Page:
The recent winter storm in Southwestern Ontario has seen some people stuck in their cars for more than 24 hours. Hopefully, they have winter survival kits in their cars!Related: Ottawa Driving Guide
The Ontario Ministry of Transportation’s website has some advice on how to be prepared for driving in the winter, including a list of things that should be in your survival kit:
Of the things on that list, I find the road flares sometimes difficult to find. There are different types available, but the ones I prefer are the CIL Safety Flares that are red tubes (which look like sticks of dynamite) that you pop the cap off and strike like a giant match. They burn in almost any weather condition and last for about 20 minutes (at least the ones I have). Because they’re not battery-powered, you don’t have to worry about the batteries not working in the cold or changing the batteries periodically. In the last couple of years, I’ve only been able to find them consistently at Home Hardware (click the link to take you to the product page). Acklands Grainger also has various road flare kits for reasonable prices.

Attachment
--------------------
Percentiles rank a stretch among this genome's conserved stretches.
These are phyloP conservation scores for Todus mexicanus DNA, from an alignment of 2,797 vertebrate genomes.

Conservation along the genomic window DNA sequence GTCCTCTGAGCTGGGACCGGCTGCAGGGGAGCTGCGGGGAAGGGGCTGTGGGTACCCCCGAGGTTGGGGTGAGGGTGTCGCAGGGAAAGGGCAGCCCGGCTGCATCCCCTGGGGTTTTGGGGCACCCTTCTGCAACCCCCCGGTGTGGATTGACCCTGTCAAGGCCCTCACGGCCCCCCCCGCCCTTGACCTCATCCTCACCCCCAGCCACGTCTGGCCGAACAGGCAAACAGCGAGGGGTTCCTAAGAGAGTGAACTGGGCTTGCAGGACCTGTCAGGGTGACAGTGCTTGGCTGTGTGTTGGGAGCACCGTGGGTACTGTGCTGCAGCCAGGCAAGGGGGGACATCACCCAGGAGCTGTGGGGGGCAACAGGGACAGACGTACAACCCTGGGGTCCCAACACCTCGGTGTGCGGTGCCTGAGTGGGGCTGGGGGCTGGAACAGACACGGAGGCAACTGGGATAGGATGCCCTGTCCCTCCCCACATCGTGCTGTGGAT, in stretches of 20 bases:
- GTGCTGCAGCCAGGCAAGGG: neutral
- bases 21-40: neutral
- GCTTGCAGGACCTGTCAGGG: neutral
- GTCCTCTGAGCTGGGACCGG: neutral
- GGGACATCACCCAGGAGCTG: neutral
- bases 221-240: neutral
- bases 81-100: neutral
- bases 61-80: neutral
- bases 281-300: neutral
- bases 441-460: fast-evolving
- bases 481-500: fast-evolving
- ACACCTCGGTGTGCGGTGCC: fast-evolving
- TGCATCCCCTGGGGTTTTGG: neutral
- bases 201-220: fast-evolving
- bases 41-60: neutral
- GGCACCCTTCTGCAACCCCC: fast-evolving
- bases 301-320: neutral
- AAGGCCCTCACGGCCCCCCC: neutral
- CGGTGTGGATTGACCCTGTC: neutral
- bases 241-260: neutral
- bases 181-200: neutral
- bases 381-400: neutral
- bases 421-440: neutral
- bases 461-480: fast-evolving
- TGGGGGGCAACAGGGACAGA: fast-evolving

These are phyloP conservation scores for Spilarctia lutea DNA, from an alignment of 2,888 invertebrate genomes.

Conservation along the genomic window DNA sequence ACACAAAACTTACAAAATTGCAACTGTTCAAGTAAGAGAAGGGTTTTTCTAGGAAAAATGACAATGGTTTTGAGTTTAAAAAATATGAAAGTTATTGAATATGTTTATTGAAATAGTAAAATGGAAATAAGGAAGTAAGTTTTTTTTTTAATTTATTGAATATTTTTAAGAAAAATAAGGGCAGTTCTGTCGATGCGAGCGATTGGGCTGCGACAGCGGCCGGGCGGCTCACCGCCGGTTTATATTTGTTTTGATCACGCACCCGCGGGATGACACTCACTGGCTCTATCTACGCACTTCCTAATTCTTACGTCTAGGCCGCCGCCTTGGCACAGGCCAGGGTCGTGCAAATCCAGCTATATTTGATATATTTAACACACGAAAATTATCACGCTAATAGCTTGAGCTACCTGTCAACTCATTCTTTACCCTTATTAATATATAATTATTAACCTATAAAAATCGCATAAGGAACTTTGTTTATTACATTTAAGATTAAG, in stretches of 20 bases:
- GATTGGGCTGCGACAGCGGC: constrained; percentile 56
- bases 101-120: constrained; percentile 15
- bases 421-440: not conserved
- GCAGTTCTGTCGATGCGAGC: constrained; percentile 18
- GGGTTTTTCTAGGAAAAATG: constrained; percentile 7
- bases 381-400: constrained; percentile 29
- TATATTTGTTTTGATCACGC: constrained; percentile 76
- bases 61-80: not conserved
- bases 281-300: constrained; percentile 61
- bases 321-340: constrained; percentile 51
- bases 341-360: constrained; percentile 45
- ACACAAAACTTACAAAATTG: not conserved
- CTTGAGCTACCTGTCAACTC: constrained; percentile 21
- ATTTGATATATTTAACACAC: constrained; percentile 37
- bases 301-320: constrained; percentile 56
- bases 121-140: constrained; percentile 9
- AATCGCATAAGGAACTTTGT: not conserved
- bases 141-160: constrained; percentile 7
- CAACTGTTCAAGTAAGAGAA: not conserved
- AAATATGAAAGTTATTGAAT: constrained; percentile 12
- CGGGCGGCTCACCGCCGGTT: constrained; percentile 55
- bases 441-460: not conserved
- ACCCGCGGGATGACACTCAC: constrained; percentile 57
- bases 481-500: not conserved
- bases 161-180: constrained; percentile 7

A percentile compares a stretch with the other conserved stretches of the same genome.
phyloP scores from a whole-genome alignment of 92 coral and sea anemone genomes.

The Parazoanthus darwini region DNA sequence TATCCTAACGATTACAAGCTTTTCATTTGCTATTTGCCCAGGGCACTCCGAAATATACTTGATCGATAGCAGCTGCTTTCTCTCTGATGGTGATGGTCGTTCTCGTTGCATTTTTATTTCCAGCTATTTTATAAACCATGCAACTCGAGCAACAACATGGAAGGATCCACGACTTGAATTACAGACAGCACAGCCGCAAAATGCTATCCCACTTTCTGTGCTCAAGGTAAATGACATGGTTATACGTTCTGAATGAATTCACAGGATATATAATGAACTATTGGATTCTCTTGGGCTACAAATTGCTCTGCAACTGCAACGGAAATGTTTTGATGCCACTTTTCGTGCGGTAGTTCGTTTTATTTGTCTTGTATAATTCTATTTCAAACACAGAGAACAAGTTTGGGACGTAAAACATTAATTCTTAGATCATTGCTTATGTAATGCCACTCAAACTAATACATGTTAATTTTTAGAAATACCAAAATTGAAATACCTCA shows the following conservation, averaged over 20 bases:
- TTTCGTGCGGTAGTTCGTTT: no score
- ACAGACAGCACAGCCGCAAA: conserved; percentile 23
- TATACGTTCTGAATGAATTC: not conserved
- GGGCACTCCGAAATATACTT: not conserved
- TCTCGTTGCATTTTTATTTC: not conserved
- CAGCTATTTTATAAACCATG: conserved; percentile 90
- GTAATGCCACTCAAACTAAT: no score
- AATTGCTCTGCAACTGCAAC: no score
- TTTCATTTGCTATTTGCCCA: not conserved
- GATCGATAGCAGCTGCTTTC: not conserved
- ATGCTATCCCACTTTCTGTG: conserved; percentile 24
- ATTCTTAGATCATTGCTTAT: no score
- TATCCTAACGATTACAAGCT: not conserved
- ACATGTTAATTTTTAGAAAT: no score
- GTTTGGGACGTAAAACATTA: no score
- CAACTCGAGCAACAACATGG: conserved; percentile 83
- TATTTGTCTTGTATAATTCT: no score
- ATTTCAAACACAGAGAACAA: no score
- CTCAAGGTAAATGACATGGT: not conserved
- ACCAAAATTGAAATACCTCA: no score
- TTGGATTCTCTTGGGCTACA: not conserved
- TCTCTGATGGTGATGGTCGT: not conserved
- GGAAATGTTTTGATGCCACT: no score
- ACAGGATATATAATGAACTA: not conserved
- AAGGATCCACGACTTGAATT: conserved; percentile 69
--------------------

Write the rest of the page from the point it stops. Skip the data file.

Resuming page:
- Ice scraper/snowbrush
- Sand or other traction aid
- Tow rope or chain
- Booster cables
- Road flares or warning lights
- Gas line antifreeze
- Flashlight and batteries
- First aid kit
- Fire extinguisher
- Small tool kit
- Extra clothing and footwear
- Non-perishable energy foods – e.g., chocolate or granola bars, juice, soup, bottled water
- Candle and a small tin can
If you’re going to be doing any driving this winter, you should seriously consider putting together a survival kit because you never know when you might need it.
December 15, 2010
Guest blog: Being prepared for winter driving
Today's guest blog comes from Gordon Dewis, and was originally published on his blog, which you should visit often!